technology experience stat

Clearly, the digital workplace experience is now one of the defining factors of business success, and ITIL change management is just one part of the process.

When organisations have a robust and effective technology experience, they can:

  • Reduce costs through technology optimisation and elimination
  • Drive user adoption of internal applications
  • Increase value of existing and new technology investments
  • Improve strength and brand of the IT team
  • Attract and retain new talent in today’s hybrid world

This is why technology experience and ITIL change management are so crucial — to remain competitive, organisations must adapt faster than the changing trends, as well as customer and employee experiences.

The ITIL IT Service Lifecycle

IT service lifecycle

ITIL is based around a framework called the IT Service Lifecycle. It has 5 stages, which can be undertaken one by one or as an entire process depending on the needs of the business. They are:

Service strategy

The DNA of an organisation’s IT infrastructure, including financial budgets, goals, requirements and constraints. It outlines the IT operations that are in scope for the IT department, and may contain detailed policies or principles that establish standard procedures.

Service design

Covers the operational requirements of IT infrastructure needed to carry out the IT strategy. This includes human resources details, such as roles and responsibilities.

Service transition

Here’s where the IT infrastructure intermeshes with business projects and adapts to them. It involves testing and exploring the strategy and design aspects to make sure they’re fit for purpose.

Service operation

The IT infrastructure and IT services are up and running. This phase of the model helps make sure they’re sustainable and consistent in a range of conditions and circumstances.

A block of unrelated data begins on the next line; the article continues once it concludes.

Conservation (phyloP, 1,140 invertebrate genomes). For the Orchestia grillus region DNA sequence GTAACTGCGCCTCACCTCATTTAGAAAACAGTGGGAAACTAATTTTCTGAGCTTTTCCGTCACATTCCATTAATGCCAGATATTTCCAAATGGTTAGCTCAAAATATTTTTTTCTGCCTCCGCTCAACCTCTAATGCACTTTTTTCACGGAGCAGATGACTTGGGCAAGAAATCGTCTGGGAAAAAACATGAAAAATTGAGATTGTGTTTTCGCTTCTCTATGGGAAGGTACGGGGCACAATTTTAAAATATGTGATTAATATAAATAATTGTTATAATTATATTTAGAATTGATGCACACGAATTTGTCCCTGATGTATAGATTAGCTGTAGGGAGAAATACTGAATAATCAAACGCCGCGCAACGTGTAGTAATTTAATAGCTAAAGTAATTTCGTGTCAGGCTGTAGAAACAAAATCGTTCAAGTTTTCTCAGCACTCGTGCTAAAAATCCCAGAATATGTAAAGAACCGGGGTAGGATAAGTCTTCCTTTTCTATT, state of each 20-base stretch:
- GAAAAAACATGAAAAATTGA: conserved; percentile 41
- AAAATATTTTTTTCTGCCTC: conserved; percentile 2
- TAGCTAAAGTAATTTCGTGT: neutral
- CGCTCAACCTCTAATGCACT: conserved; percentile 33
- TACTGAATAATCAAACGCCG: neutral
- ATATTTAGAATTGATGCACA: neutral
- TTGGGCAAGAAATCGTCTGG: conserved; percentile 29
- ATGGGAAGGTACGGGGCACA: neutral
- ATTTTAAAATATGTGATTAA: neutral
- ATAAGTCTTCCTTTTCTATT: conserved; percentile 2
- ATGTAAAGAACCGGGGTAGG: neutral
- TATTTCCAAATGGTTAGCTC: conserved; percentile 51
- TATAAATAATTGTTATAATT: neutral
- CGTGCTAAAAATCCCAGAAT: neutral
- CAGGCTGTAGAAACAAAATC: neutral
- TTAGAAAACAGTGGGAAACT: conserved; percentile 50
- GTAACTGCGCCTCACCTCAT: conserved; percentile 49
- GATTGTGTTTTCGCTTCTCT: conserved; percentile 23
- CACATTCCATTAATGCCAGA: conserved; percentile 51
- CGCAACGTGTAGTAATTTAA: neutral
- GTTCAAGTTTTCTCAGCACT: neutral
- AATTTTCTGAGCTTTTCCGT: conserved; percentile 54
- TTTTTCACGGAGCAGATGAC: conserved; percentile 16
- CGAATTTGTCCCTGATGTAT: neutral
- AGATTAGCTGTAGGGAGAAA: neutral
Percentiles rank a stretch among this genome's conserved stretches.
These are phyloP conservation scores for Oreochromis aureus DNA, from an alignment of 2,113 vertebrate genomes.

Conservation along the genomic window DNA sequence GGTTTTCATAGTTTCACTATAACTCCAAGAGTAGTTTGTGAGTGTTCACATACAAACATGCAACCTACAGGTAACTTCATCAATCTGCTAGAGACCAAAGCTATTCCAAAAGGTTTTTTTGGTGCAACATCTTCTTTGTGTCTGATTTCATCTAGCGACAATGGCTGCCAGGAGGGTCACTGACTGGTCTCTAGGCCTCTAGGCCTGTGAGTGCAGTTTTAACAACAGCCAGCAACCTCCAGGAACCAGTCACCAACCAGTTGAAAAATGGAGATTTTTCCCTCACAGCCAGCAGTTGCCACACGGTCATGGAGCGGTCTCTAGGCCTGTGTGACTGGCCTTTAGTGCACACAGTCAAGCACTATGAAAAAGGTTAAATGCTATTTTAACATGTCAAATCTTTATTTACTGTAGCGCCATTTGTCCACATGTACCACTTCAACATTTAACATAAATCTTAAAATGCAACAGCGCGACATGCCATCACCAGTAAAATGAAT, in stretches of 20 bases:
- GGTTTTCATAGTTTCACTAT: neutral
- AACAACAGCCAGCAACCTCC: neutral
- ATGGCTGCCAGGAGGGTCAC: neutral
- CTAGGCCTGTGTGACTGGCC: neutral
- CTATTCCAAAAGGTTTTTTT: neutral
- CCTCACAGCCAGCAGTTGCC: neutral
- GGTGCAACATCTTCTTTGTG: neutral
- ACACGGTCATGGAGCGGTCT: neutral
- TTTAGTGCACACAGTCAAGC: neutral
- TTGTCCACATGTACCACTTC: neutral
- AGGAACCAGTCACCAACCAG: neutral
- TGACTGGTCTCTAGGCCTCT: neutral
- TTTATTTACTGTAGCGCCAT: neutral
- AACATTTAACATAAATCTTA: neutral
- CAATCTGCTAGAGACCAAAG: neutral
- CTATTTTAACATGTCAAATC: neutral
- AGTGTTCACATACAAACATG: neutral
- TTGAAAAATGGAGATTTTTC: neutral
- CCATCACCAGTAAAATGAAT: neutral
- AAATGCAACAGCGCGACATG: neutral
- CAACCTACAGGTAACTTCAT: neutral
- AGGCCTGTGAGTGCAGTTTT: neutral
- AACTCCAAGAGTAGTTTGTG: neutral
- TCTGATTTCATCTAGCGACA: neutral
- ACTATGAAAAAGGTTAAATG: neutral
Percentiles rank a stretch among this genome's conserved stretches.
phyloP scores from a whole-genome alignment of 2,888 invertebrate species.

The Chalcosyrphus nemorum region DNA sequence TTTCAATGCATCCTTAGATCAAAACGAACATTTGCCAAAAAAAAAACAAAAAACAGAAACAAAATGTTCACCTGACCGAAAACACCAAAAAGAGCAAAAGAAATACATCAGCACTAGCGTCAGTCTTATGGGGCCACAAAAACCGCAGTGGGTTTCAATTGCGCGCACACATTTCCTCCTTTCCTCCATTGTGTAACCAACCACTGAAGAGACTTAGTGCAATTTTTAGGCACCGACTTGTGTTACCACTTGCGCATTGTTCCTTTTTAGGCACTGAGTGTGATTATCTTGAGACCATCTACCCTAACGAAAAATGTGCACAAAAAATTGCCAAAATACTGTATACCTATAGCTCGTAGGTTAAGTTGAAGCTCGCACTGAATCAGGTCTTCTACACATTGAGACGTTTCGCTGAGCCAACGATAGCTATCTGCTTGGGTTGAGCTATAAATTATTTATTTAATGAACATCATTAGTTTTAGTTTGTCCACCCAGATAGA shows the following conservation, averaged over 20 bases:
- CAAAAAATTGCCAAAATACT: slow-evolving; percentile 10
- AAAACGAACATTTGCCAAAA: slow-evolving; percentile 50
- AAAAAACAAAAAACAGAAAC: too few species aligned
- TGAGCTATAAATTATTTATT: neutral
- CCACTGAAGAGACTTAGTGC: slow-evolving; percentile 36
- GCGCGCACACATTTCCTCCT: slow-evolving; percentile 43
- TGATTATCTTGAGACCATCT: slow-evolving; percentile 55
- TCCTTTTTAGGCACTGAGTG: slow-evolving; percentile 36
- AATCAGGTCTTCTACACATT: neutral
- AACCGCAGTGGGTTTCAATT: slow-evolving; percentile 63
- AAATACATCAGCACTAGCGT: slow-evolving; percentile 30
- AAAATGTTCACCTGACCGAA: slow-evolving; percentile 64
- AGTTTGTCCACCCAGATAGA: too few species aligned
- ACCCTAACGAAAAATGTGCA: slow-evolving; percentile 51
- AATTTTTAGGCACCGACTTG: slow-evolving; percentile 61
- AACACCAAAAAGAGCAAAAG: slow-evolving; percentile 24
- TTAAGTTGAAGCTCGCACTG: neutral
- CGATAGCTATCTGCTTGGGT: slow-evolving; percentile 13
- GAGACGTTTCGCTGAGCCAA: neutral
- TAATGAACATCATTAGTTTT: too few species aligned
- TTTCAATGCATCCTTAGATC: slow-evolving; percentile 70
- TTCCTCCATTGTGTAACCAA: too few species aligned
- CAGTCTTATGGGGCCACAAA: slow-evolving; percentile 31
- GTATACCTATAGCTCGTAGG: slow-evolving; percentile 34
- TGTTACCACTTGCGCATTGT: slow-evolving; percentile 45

Continuous service improvement

This part of the model focuses on continual feedback and iteration to help make sure the other four steps are working optimally.

Where does ITIL change management fit in?

As we’ve mentioned, change management is a central feature of ITIL. Primarily, change management sits within the service transition part of the ITIL IT Service Lifecycle, although it’s also an important driver in other areas, such as service operation and continuous service improvement.

ITIL categorises changes on three levels:

1. Standard changes

These are pre-authorised changes that pose a low level of risk to the business

2. Emergency changes

An emergency change is an urgently required change, e.g. in response to a crisis event

3. Normal changes

A bucket category covering everything not classified as a standard change or an urgent change. Within the normal changes category, changes may be subdivided into major, significant or minor, depending on whether they represent a high risk to the business.

These categories and the criteria for what fits into them are extremely important since each category requires different actions from change management teams and other stakeholders, some of them requiring significant time and effort, others only a light touch.

Types of changes

ITIL change management process and roles

ITIL recommends a well-structured protocol with roles and procedures defined in advance.

Change managers and other stakeholders are identified within a business, as are their roles in managing change. These change management roles are defined in a change policy.

The ITIL change management process depends on the category of change. The idea is that the majority of changes will require minimal processing, in order to save time and prevent employees being caught up too often in making changes happen. For this reason, standard changes should make up the majority of changes a business experiences.